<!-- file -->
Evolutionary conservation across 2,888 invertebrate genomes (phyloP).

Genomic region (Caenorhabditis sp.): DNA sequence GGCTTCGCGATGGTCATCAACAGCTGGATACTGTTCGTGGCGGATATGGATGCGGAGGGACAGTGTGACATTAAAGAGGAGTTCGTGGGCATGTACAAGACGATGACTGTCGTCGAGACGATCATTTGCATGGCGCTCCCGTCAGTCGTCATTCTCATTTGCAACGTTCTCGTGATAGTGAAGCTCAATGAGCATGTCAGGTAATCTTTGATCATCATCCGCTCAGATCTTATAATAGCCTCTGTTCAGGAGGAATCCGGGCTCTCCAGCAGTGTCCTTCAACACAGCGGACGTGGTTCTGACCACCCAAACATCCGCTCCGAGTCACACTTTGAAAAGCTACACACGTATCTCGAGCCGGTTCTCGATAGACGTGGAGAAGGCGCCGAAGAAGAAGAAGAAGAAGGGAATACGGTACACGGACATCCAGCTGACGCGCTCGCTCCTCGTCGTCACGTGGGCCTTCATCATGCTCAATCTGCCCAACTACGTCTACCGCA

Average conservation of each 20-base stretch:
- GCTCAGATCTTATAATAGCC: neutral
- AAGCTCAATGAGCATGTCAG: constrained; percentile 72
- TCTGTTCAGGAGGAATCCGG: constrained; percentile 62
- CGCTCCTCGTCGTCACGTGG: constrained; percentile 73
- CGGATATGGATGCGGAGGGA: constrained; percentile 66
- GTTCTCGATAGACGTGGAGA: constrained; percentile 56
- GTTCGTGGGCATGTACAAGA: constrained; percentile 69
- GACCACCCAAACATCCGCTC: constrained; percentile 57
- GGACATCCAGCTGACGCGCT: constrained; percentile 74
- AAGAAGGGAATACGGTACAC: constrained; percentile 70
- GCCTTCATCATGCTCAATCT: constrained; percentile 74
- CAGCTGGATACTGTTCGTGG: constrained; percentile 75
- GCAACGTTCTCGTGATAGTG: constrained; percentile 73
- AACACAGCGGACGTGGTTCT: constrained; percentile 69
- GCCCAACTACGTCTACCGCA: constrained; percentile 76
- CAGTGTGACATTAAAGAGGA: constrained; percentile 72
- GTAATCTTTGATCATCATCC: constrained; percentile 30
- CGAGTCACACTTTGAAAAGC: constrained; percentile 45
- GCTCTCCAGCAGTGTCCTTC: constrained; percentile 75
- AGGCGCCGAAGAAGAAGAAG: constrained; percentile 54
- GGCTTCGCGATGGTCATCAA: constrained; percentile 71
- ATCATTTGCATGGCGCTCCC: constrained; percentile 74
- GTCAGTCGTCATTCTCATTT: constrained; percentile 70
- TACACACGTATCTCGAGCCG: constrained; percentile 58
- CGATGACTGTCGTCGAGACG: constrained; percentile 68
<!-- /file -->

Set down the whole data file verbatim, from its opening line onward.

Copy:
Evolutionary conservation across 2,888 invertebrate genomes (phyloP).

Genomic region (Caenorhabditis sp.): DNA sequence GGCTTCGCGATGGTCATCAACAGCTGGATACTGTTCGTGGCGGATATGGATGCGGAGGGACAGTGTGACATTAAAGAGGAGTTCGTGGGCATGTACAAGACGATGACTGTCGTCGAGACGATCATTTGCATGGCGCTCCCGTCAGTCGTCATTCTCATTTGCAACGTTCTCGTGATAGTGAAGCTCAATGAGCATGTCAGGTAATCTTTGATCATCATCCGCTCAGATCTTATAATAGCCTCTGTTCAGGAGGAATCCGGGCTCTCCAGCAGTGTCCTTCAACACAGCGGACGTGGTTCTGACCACCCAAACATCCGCTCCGAGTCACACTTTGAAAAGCTACACACGTATCTCGAGCCGGTTCTCGATAGACGTGGAGAAGGCGCCGAAGAAGAAGAAGAAGAAGGGAATACGGTACACGGACATCCAGCTGACGCGCTCGCTCCTCGTCGTCACGTGGGCCTTCATCATGCTCAATCTGCCCAACTACGTCTACCGCA

Average conservation of each 20-base stretch:
- GCTCAGATCTTATAATAGCC: neutral
- AAGCTCAATGAGCATGTCAG: constrained; percentile 72
- TCTGTTCAGGAGGAATCCGG: constrained; percentile 62
- CGCTCCTCGTCGTCACGTGG: constrained; percentile 73
- CGGATATGGATGCGGAGGGA: constrained; percentile 66
- GTTCTCGATAGACGTGGAGA: constrained; percentile 56
- GTTCGTGGGCATGTACAAGA: constrained; percentile 69
- GACCACCCAAACATCCGCTC: constrained; percentile 57
- GGACATCCAGCTGACGCGCT: constrained; percentile 74
- AAGAAGGGAATACGGTACAC: constrained; percentile 70
- GCCTTCATCATGCTCAATCT: constrained; percentile 74
- CAGCTGGATACTGTTCGTGG: constrained; percentile 75
- GCAACGTTCTCGTGATAGTG: constrained; percentile 73
- AACACAGCGGACGTGGTTCT: constrained; percentile 69
- GCCCAACTACGTCTACCGCA: constrained; percentile 76
- CAGTGTGACATTAAAGAGGA: constrained; percentile 72
- GTAATCTTTGATCATCATCC: constrained; percentile 30
- CGAGTCACACTTTGAAAAGC: constrained; percentile 45
- GCTCTCCAGCAGTGTCCTTC: constrained; percentile 75
- AGGCGCCGAAGAAGAAGAAG: constrained; percentile 54
- GGCTTCGCGATGGTCATCAA: constrained; percentile 71
- ATCATTTGCATGGCGCTCCC: constrained; percentile 74
- GTCAGTCGTCATTCTCATTT: constrained; percentile 70
- TACACACGTATCTCGAGCCG: constrained; percentile 58
- CGATGACTGTCGTCGAGACG: constrained; percentile 68